RAWALPINDI: After nine years and eight months – or 3,536 days to be precise – the assassination of former prime minister Benazir Bhutto remains a mystery. An anti-terrorism court on Thursday acquitted five accused for want of evidence while branding former military ruler Pervez Musharraf a fugitive.
ATC Judge Muhammad Asghar Khan found two police officers guilty of ‘mishandling the crime scene’, making them the only people to have been convicted over the assassination of Benazir in a gun and suicide attack in Rawalpindi on December 27, 2007.
The judge not only declared Musharraf ‘proclaimed offender’ but also ordered confiscation of his property. Musharraf is alleged to have been part of a broad conspiracy to have his political rival killed before elections. He has denied the allegation.
In 2013, Musharraf was charged with murder, criminal conspiracy for murder, and facilitation for murder. But he has been in self-imposed exile in Dubai ever since a travel ban was lifted three years later.
After nearly a decade-long trial, the ATC delivered a short judgment on Thursday acquitting five accused allegedly belonging to the defunct Tehreek-e-Taliban Pakistan (TTP) while leaving the question “who was the mastermind of Benazir’s assassination” in shrouded mystery.
The ATC declared the then city police officer, Saud Aziz, and the then superintendent of police, Khurram Shahzad, as facilitators in the crime.
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The two police officers were accused of not allowing a post-mortem on Benazir’s body and hosing down the crime scene and hence destroying vital forensic evidence outside Rawalpindi’s Liaquat Bagh where she had gone to address a public rally.
Reportedly, a UN commission which investigated Bhutto’s assassination had concluded that Saud Aziz had not allowed medics to conduct a post-mortem on Benazir’s body and later blamed her spouse Asif Ali Zardari, which shows mala fide intention on his part.
While convicting the two top cops, the ATC handed down a 10-year jail term to each of them under Section 119 of the Pakistan Penal Code (PPC) and an additional seven-year imprisonment to each under Section 201 of the PPC. The court also slapped a fine of Rs1 million on each of them. In case of nonpayment, both the accused will have to serve an additional six-month jail term.
The court ordered the arrest of Saud and Khurram, who were on bail, to serve out their imprisonment. The sentences shall run concurrently, the order reads, and the accused have been extended benefit of Section 382-B of the Criminal Procedure Code.
The suspected TTP members – Hasnain Gul, Rafaqat Hussain, Rasheed Ahmed, Aitzaz Shah and Sher Zaman who had pleaded not guilty yet spent years in jail – were acquitted of all charges by the ATC.
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They were set to walk free nearly 10 years after they were first arrested, though a defence lawyer said it was not yet clear when they would be released.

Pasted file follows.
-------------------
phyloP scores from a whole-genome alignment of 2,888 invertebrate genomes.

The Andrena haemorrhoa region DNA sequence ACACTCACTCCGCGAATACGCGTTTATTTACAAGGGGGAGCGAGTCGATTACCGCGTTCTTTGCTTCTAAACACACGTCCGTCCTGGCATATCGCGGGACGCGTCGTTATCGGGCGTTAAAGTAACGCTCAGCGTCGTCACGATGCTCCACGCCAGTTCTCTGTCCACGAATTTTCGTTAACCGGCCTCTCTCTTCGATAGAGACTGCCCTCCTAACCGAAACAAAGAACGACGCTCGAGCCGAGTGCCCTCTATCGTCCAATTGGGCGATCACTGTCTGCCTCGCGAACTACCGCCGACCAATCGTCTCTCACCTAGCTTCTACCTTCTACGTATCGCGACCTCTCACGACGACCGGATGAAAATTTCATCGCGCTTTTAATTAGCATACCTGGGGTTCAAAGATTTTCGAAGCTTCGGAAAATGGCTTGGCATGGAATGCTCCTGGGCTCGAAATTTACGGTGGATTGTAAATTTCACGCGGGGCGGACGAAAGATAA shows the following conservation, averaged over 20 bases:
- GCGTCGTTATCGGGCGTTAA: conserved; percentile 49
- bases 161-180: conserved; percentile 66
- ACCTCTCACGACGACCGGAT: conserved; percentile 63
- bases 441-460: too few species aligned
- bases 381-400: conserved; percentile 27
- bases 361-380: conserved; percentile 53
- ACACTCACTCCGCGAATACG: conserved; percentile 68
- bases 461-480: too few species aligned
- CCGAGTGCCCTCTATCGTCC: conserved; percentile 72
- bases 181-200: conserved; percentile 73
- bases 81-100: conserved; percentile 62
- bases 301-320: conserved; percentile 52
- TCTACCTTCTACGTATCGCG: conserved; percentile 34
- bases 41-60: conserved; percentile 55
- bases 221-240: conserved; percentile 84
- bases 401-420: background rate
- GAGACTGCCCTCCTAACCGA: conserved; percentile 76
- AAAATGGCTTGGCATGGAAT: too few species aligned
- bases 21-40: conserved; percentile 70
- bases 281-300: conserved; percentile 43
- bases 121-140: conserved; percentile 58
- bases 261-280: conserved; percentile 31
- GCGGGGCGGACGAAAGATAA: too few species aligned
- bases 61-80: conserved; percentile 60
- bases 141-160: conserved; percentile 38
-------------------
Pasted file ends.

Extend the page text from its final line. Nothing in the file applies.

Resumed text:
“My clients were held for nine years and eight months for nothing,” Malik Jawad Khalid, the lawyer for three of the men – Rafaqat Hussain, Hasnain Gul and Sher Zaman – told AFP. “This time in their lives cannot be brought back, but we thank Allah that they have been declared innocent.”
If the acquittals were challenged, “my clients will again prove themselves innocent in the higher courts”, he vowed.
Benazir’s son Bilawal Bhutto Zardari, who now heads the Pakistan Peoples Party (PPP), tweeted that the decision was ‘disappointing & unacceptable’, and the release of ‘terrorists’ was ‘not only unjust but dangerous’. He vowed the party would explore legal options.
“There will be no justice till Pervez Musharraf answers for his crimes!” Benazir's daughter Aseefa Zardari tweeted moments after the ATC announced the verdict.
Interestingly, during the marathon trial, seven charge-sheets had been presented and eight judges and three courts changed.
The attorneys for all the parties had concluded their arguments on Wednesday after which the judge reserved judgment in the case. Surprisingly, only a handful of PPP supporters showed up outside the ATC in Adiala jail while the party’s leadership preferred to rely on the media for the verdict.
Meanwhile, special prosecutor for the Federal Investigation Agency (FIA) Khawaja Imtiaz said his agency would challenge the verdict before the Rawalpindi Bench of the Lahore High Court as it was not satisfied with the acquittal of the suspected terrorists.
The unanswered questions surrounding the case prompted a swirl of conspiracy theories.
Rashid A Rizvi, president of the Supreme Court Bar Association, alluded to them on Thursday when he noted that the acquittals were “as much a conspiracy as her murder was”.
The judgment, political analyst Hasan Askari told AFP, was unlikely to offer any clarity as it “has failed to answer the question of who actually murdered her”.
“Were they Taliban or Musharraf,” he said, adding that the prosecution “could not provide any evidence ... So the mystery remains unsolved”.
(With additional input from AFP)